Tears of Ra

by Mendy Knott

Ancient Egyptians said honeybees were the “tears of Ra,”
direct messengers from the sun god to the people.

The keeper approaches with muffled steps
hives buzzing alive with wings beating,
the messengers of Ra flow in his rays upward
toward tulip poplar, locust flower, the dangling white earrings of sourwood.
Bees investigate the keeper’s netted face, crawl her pale and graceful hands
ungloved for the chance of a sting to soothe the arthritis in her joints.

Workers dance messages
this way…no…that way
to blackberry, strawberry, clover, dandelion—
zipping, zagging toward every Spring thing.
Inside the hive nurse bees move from cell to cell,
knead pollen into bread for brood,
push their dead from the doorstep.
Long live the queen.

Hive mind clicking like wings
in the bright flow of the sun, the glorious heat,
messages wrapping them in golden threads.
Never done in an hour, a day, a week, a summer
gathering, loading saddlebags like tiny donkeys
they haul, unload, haul
more, always more pollen, more nectar.
Kill the marauding wasp! Sting the skunk!
Cover the invading mouse in black tar propolis!
Long live the queen!

The hands of the keeper are steady.
Holding each crowded frame close to her face,
she studies formations while bees hover to inspect her.
She finds the queen, marks her with a yellow dot bright as the sun,
scrapes propolis, cuts the burr wax built askew in the bees’ enthusiasm
to make more, more, more brood, more comb, more food, more honey.
She slows them for a minute or two, smoker puffing,
confusing their messages long enough to care for them.
The keeper never falters, never quickens in her still life with bees.

All is honey and sun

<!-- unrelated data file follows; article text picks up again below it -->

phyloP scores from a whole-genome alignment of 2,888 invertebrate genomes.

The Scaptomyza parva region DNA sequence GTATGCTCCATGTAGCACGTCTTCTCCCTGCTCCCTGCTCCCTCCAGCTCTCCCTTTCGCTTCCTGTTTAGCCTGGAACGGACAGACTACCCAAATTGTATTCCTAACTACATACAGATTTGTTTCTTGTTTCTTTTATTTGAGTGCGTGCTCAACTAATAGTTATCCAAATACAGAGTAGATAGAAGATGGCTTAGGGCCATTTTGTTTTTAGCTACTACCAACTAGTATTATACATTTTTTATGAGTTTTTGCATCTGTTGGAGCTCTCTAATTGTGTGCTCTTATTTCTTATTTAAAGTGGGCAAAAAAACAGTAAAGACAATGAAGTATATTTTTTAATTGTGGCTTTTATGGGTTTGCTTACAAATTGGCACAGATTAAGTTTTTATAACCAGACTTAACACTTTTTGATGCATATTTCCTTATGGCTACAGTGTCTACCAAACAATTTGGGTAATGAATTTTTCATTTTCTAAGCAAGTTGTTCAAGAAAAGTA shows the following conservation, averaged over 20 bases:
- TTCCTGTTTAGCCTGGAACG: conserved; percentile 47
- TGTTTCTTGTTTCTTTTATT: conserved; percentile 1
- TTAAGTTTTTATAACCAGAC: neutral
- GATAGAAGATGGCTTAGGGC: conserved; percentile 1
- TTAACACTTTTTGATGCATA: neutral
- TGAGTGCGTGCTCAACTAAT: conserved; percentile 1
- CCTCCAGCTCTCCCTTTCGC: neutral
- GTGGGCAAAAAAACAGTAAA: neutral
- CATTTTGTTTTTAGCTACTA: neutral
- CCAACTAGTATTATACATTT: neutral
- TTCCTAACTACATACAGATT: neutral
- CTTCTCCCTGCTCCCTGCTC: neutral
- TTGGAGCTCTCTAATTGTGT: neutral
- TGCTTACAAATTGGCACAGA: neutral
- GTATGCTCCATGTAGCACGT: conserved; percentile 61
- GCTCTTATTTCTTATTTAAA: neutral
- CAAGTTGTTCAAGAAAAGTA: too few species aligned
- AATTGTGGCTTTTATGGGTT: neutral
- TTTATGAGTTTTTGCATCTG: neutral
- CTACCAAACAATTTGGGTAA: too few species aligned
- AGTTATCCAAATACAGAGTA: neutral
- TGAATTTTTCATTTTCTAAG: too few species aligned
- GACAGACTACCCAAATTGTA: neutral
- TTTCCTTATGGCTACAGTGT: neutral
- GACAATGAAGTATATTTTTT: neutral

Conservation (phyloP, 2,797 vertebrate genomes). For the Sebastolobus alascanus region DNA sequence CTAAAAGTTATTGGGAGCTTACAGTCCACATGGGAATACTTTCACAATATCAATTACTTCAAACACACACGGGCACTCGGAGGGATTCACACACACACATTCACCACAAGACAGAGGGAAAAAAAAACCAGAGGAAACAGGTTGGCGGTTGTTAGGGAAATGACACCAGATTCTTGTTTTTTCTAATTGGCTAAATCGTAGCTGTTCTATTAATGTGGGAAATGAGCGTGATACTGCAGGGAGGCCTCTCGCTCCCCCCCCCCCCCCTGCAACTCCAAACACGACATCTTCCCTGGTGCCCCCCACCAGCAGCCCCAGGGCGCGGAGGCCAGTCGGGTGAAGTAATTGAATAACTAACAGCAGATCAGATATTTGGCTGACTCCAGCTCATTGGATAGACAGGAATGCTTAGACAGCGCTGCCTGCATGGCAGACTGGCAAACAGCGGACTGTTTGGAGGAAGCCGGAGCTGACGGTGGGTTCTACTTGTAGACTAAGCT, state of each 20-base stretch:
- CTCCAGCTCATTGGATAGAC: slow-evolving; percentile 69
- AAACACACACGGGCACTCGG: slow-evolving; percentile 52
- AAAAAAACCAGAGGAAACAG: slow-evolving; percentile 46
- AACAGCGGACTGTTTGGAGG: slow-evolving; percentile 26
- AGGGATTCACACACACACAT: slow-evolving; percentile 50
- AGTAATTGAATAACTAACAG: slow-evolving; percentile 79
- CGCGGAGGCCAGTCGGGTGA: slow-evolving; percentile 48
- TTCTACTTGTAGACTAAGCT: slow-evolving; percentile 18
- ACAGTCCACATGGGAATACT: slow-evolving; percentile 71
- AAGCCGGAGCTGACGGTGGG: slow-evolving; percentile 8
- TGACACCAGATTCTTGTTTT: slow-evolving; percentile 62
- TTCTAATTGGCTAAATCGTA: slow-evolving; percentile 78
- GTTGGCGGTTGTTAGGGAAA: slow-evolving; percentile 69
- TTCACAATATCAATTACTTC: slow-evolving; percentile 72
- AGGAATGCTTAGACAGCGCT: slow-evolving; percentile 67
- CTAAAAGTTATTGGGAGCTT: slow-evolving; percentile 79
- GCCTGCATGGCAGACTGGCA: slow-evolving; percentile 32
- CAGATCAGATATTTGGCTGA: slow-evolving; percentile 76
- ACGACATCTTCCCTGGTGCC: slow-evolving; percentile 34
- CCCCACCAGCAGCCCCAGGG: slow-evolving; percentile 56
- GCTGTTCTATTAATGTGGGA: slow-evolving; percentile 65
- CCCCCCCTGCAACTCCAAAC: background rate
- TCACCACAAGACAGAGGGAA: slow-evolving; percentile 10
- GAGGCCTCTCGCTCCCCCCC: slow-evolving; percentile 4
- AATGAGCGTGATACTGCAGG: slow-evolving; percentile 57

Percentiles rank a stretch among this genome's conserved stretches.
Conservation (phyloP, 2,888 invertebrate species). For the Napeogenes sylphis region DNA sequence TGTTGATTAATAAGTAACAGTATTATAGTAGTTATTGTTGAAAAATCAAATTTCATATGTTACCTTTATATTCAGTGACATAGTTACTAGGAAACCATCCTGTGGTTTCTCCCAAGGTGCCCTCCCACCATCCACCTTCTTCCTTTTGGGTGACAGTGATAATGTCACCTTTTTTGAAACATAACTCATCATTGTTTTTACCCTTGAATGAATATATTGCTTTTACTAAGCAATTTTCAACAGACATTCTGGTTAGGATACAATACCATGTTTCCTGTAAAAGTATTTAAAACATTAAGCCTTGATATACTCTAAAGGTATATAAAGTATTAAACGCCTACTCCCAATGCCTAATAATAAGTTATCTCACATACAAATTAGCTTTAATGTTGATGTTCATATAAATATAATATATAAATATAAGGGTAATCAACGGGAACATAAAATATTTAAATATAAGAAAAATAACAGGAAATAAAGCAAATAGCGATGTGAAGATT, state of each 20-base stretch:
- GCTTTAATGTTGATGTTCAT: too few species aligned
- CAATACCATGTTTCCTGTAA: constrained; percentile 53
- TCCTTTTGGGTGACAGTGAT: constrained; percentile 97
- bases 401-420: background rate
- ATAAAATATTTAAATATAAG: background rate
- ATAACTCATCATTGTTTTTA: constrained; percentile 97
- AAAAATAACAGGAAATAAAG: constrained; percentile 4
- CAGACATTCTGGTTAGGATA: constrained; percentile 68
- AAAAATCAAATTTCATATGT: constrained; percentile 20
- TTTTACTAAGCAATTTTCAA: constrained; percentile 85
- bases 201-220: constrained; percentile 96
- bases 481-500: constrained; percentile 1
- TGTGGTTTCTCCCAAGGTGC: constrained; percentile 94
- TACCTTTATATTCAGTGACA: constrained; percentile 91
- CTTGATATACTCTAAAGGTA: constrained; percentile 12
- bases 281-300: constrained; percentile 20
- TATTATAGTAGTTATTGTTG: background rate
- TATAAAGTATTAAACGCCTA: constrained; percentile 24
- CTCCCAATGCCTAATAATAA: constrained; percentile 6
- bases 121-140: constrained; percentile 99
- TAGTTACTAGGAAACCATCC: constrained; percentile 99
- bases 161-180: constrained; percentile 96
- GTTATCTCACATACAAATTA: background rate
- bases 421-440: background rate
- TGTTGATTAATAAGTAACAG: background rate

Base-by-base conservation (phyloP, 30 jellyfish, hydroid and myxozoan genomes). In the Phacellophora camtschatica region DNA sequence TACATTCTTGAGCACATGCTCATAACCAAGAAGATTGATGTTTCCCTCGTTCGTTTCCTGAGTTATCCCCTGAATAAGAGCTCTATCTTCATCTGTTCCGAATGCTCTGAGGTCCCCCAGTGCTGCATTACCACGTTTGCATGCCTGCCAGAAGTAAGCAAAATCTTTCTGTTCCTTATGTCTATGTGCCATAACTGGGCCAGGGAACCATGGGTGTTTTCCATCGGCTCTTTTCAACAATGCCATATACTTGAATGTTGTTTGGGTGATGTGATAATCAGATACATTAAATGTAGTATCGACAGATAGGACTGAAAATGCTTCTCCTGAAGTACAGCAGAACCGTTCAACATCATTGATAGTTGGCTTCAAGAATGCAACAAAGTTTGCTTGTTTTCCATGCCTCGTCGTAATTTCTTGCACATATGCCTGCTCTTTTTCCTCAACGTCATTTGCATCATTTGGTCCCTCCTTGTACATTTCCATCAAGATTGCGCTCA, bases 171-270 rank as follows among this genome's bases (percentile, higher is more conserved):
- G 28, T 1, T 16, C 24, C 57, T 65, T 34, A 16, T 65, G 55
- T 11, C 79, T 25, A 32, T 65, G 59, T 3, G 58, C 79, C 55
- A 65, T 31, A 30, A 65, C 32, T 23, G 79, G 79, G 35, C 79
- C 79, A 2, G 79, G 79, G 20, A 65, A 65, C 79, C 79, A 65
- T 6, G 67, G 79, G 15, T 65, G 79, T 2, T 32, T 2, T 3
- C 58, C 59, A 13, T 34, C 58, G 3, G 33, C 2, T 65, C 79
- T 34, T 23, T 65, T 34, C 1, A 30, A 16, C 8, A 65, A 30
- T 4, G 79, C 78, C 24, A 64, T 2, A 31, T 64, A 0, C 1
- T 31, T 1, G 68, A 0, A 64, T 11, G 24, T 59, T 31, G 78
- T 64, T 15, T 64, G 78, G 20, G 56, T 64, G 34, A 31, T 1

until November stops them cold.
They tighten to a pulsing orb,
corona around their hidden sun, the queen,
warming her with a battalion of wings
throughout winter, never quite still,
slowed but active verbs delivering the message:
Long live the queen.

There is nothing so still as a hive whose life has left it.
The keeper listens for the hum, the flow of life up and out and back again.
No buzz of conversation greets her, their message silenced,
never to be whispered to a flower.
All is quiet.
The queen is dead.
The keeper offers back the tears of Ra.
Long live the queen.

Mendy Knott’s most recent publications include a book of poetry—A Little Lazarus (Half Acre Press), a cookbook titled Across the Ark-La-Tex (2Poets Press), and a memoir piece in the anthology Southern Sin: True Stories of the Sultry South and Women Behaving Badly, edited by Lee Gutkind and Beth Ann Fennelly (In Fact Books). Mendy lives in Busick, North Carolina, near Mount Mitchell.

About Tears of Ra—This poem was an assignment on types of movement in a poem. It reflects a decade of being married to a beekeeper and observing both joy and sorrow in the hard work of keeping bees.